>> In the back streets of Libya's capital, an economic crisis is unfolding. In Tripoli's gold markets, many families are selling their jewelry and foreign currency savings on the black market to make ends meet.>>
> Most families come from all over, from Tripoli, and other neighboring cities.>> Six years of post dictatorship chaos has taken its toll. The Libyan currency has fallen 200% on the parallel market, since early last year.
And the past two weeks, the drop in the black market the value of the dinar has fueled inflation that is already around 20% to 30%. Many have lost trust in banks and prefer to keep money at home. The drop in the value of the currency has also hampered medical supplies to hospitals.
Even salaries that are delivered are not enough to pay the bills. The UN estimates that about 1.2 million people in Libya have been in need of humanitarian assistance this year. Although oil output production has lifted in 2017 to about 1 billion barrels a day, output has stuck well below what it was pumping before the 2011 uprising that toppled Muammar Gaddafi.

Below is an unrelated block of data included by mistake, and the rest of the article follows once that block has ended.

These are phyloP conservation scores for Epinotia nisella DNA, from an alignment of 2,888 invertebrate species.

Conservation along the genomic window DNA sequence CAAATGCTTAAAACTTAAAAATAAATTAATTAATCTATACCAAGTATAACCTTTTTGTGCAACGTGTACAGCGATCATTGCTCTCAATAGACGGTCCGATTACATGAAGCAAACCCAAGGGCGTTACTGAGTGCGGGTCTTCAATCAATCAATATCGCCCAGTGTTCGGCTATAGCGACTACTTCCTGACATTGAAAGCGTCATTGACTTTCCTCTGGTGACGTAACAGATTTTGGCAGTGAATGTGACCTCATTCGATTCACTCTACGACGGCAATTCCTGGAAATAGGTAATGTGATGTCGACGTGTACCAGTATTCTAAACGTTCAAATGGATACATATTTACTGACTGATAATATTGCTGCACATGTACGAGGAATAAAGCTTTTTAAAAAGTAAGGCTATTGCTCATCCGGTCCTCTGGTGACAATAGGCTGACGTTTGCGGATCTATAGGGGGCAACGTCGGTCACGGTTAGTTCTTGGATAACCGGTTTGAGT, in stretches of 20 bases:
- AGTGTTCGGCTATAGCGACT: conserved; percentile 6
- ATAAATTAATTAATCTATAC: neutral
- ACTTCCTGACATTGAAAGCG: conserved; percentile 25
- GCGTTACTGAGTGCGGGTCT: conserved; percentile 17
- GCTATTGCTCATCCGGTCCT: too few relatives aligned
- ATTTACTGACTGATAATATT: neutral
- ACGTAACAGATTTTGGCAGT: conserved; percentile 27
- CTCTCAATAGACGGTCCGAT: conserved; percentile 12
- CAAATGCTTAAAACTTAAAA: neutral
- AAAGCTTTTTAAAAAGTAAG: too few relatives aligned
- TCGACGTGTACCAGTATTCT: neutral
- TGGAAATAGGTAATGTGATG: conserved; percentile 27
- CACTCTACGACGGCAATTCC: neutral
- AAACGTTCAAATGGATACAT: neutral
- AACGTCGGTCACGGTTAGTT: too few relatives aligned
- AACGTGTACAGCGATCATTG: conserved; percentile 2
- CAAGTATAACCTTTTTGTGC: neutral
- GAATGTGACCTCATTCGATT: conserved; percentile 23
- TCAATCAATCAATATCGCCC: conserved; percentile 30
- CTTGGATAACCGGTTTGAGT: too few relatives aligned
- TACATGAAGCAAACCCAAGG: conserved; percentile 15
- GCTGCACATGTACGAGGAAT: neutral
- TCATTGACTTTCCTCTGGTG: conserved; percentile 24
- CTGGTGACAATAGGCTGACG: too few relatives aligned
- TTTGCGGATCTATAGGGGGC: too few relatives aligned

International experts say the only way to resolve the issue is to devalue the dinar from the official exchange rate of 1.37 to the dollar. But agreeing to an economic strategy in a country dominated by armed factions with rival governments and no budgets is no easy task.